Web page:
Her about-face on the matter isn't terribly surprising, albeit disheartening for you to experience. A child will often tell her parents what she thinks they want to hear. A child may also "stick up" for the parent who she perceives to be the weaker parent--the one she may fear would give up on her--while being hard on the parent she believes will be there through thick and thin. So she may have been really interested in spending more time with her dad but now she sees how it's made her home life with mom difficult, and is "defending" mom. Or she may have been somewhat indifferent to how much time she spent with dad but agreed that it would be nice to spend more time there because it made dad happy to hear. I suspect the former given a history of being difficult in allowing parenting time, but in either case, she's probably going through some turmoil and has her own feelings of being lost and needs your love and support more than ever.


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#4 of 7 Old 02-28-2014, 10:11 PM
 
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I second the advice you've been given! Don't give up on DSD. It's heartbreaking for you, just imagine how she will feel if she thinks you guys don't care.

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#5 of 7 Old 02-28-2014, 10:22 PM
 
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Originally Posted by singin'intherain View Post

I second the advice you've been given! Don't give up on DSD. It's heartbreaking for you, just imagine how she will feel if she thinks you guys don't care.

Op, you are talking about two months since you've seen your sd, right? Why would you even consider just boxing her stuff up and being done?! The teen years are a difficult time, and teenagers can be immature and reactionary. Unfortunately, this teen doesn't have the benefit of daily living with the parent she's angry with. I would def recommend your husband and you get into counselling so you are ready to welcome sd back with loving arms the minute she is ready to return.

What an awful situation.
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#6 of 7 Old 03-01-2014, 03:25 AM
 
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It seems to me given the situation it might be time to go back to court and possibly have the mom charged with contempt for interfering with the court order. It seems highly likely parental alienation is at play here.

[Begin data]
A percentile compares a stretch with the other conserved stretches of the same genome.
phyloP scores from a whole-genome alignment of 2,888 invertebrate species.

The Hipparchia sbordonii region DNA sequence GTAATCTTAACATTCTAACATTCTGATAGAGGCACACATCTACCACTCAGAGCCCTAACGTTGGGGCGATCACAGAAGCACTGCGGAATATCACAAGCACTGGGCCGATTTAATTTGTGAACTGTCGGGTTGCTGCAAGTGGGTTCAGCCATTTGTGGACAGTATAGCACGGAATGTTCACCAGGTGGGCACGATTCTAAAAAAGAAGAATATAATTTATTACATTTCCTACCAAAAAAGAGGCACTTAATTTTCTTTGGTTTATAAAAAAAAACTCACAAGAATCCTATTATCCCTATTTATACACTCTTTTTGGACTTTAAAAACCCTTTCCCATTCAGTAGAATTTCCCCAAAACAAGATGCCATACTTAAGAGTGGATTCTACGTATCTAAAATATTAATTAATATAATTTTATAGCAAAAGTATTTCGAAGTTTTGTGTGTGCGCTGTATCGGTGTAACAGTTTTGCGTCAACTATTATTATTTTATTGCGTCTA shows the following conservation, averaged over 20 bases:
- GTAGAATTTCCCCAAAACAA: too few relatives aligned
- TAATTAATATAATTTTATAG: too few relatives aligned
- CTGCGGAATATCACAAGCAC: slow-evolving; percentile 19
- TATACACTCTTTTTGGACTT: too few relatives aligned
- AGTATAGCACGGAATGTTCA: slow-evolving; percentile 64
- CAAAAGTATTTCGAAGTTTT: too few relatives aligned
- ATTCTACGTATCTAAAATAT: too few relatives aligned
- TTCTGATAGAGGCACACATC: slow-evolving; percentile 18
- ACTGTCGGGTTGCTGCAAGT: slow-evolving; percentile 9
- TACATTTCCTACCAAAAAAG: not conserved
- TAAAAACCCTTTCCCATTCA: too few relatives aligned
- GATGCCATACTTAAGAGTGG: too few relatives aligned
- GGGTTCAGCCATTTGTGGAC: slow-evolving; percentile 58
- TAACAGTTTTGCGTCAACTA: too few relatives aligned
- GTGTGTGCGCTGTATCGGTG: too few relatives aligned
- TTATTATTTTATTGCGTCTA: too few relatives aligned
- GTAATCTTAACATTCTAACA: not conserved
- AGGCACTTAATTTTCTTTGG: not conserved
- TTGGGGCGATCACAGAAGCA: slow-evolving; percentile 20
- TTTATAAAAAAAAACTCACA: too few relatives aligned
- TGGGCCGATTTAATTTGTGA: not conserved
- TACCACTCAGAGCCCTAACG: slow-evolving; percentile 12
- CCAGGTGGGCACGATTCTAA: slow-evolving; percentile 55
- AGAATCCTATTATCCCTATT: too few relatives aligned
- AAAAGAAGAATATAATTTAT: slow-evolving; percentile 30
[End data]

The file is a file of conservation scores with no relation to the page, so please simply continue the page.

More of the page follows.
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#7 of 7 Old 03-03-2014, 07:51 AM
 
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:grouphug  I'm so sorry you're going through this!  

 

Our family has struggled with similar - though not identical - details.  My husband's ex tried to alienate their son from him, moved away and then portrayed DH's frequent visits as "abuse"/"stalking".  In our case, my DH eventually got the right judge and was given sole custody.

 

I won't draw many parallels between my DSS's mom and your DH, because that wouldn't be very nice; and because it sounds like your DH has done appropriate things to remain close to his daughter:  moving near her, trying to communicate, asking for more parenting time.  Many of my DSS's mom's efforts to maintain her bond with DSS have been very INappropriate.

 

The similarity is that my DSS's mom - however misguided - genuinely feels the way you and your DH (more legitimately) feel:  that she has knocked herself out, for years, to combat her ex's efforts to drive her child away from her... but now she feels bewildered, betrayed and abandoned because her child (now almost 15) has stopped saying he wants more time with her and seems to be taking her ex's side.  (She coached my DSS to file for emancipation when he turned 14, then move back to her state. But now he's in high school, attached to his friends and sports, doesn't want to leave and wants to spend less of his vacation time away from here, visiting her.)  His mom's battle had always been with her ex and she had believed DSS was her ally, but now her battle is more with DSS himself.  And does it even make sense to fight for more time with a teenager who doesn't seem to want it?

 

The other similarity is that our step-kids are both teenagers.  Thus, it may be ineffective to approach parenting time and contempt charges the same way you would, with a young child:

 

1 - If a CP denies visitation with a young child, it's right for the NCP to seek a contempt finding and visitation enforcement and ideally the child won't know anything more than, "Mommy and Daddy couldn't agree on some things and had to get help from the judge.  Only the adults need to worry about it.  We both love you."